THE GOVERNMENT of Ghana on Tuesday reaffirmed its commitment to peace, security and stability of Cote d’Ivoire, Mr Chris Kpodo, Deputy Minister of Foreign Affairs and Regional Integration said in Accra.
He said: “President John Daramani Mahama’s position is that Ghana will not tolerate the use of its territory for activities aimed at destabilizing any neighbouring country including Cote d’Ivoire by either Ivoirian Refugees or any person or group of persons.”
Mr Kpodo stated during the signing of the final communiqué of the Tripartite Commission – Ghana, Cote d’Ivoire and the United Nations High Commissioner for Refugees (UNHCR.
The Tripartite Commission was charged with the voluntary repatriation of refugees from Cote d’Ivoire living in Ghana.
He explained that deliberations and co-operations between Ghana and Cote d’Ivoire was not merely states or neighbours but between peoples of the same origin whose destiny was inextricably connected.
“It is therefore, our shared responsibility to work towards peace, security and stability in Cote d’Ivoire for our common good,” he added.
Mr Kpodo said it was within this context that Ghana on October 6, 2011 took a number of decisions including the signing of a tripartite agreement with the UNHCR on voluntary repatriation so that Ivorian Refugees in Ghana would be able to return home to contribute their quota towards national reconstruction and development.
He said even though the remit of the tripartite commission was to ensure the voluntary return of the Ivoirian Refugees to Cote d’Ivoire, “it was worthy to note that authorities of the two countries had been cooperating on all fronts to ensure a peaceful environment and security in Cote d’Ivoire”.
The Deputy Minister opined that during the tripartite commission meeting in Cote d’Ivoire on June 1, 2012, the team acknowledged with satisfaction, the establishment of an effective mechanism to facilitate the voluntary repatriation of the Ivorian Refugees.
Mr Kpodo said efforts were been made by Ghanaian officials to receive a delegation from the International Criminal Court (ICC), which is collaborating with Ghanaian authorities to ensure a successful trial of those presumed guilty of criminal acts during the Ivorian post electoral crises.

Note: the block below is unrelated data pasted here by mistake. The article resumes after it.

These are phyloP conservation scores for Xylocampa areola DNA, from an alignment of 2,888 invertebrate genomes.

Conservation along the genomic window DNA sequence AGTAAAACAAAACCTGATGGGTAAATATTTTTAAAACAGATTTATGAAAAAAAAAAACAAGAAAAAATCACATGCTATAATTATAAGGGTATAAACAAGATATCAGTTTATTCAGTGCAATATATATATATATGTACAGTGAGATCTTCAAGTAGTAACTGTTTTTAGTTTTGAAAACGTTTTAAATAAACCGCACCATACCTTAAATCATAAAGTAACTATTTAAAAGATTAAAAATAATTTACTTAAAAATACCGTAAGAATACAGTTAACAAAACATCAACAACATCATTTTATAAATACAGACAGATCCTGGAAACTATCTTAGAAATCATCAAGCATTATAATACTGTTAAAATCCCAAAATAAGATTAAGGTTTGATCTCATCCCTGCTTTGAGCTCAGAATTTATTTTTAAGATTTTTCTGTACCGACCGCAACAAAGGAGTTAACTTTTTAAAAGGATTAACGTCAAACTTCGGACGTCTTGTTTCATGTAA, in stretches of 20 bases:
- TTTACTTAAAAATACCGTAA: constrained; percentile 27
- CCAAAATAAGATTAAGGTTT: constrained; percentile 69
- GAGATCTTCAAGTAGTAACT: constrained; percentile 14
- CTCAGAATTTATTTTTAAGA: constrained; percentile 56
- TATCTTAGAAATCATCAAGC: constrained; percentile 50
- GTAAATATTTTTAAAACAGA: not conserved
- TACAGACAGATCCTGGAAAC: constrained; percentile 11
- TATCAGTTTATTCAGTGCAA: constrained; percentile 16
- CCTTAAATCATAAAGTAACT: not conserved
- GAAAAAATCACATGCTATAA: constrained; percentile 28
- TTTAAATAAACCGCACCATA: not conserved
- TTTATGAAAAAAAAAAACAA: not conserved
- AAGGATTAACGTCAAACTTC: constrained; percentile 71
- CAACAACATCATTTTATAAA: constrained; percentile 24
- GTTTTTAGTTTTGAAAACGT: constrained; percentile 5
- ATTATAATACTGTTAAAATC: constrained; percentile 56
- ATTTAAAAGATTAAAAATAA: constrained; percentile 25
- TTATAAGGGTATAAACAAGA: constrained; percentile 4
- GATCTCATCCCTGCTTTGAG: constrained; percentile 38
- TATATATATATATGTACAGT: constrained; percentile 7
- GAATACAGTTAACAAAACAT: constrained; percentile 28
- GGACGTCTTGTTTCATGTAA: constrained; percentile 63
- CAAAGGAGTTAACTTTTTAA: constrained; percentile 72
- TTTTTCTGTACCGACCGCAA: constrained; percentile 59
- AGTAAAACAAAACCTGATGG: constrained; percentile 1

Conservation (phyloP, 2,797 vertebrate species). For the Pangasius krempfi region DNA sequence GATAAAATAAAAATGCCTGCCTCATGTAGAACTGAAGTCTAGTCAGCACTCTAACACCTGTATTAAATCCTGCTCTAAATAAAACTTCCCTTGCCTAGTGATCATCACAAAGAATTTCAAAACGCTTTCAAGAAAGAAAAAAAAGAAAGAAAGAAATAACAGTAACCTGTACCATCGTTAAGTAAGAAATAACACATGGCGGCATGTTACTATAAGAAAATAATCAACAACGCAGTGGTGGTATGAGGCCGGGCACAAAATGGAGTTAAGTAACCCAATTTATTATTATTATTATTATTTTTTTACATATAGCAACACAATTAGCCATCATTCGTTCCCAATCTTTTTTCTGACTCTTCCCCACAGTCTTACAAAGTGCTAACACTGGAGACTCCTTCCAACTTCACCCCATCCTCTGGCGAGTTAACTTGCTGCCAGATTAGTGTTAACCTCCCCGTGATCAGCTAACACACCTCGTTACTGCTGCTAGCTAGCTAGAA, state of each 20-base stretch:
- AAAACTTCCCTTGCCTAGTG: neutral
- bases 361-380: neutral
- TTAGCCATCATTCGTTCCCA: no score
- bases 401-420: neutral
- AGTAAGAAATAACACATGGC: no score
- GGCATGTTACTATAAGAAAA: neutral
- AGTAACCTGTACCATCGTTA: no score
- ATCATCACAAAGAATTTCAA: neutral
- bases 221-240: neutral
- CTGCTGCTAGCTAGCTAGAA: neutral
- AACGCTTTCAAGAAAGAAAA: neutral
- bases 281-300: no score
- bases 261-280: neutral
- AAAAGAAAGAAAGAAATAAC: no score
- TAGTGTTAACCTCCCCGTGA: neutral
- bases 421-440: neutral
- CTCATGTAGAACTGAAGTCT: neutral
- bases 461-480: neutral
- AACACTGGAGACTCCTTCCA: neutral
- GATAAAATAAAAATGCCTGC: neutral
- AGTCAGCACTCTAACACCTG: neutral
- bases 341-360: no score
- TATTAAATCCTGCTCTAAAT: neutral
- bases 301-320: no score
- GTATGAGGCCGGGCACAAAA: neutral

“To ensure significant progress in this matter, the hosting of a platform for the discussion on the subject of extradition request from Cote d’Ivoire by the UNHCR in Geneva may be useful due to the difference in the approaches of Ghana and Cote d’Ivoire on matters of jurisprudence and due process,” he said.
He appealed to the tripartite committee to devise ingenious methods to encourage the international community to enhance its contribution towards the management of the Ivorian Refugees problems, particularly their nutritional and health needs.
Mr Bernard Ehui-Koutoua, Ivoirian Ambassador to Ghana, said President Alassane Ouattara was calling on all Ivoirian Refugees to return home in order to play their part in the national reconstruction of the new nation Cote d’Ivoire.
Madam Sharon J. Cooper, the UNHCR Resident Representative in Ghana said during the Ivorian conflict over 18,000 refugees crossed over into Ghana but so far more than half of them had returned home under the voluntary repatriation programme.
The next meeting of the tripartite committee is slated for April, 2013 in Yamoussoukro, Cote d’Ivoire.
In attendance were Mr. Ken Dzirasah, Chairman Ghana Refugee Board, Lt. Cl. E. K. T. Donkor, Ghana’s Ambassador to Cote d’Ivoire, the UNHCR Resident Representative to Cote d’Ivoire and the Coordinator of Service for Aid and Assistance to Refugees and Stateless Persons (SAARA) in Cote d’Ivoire. GNA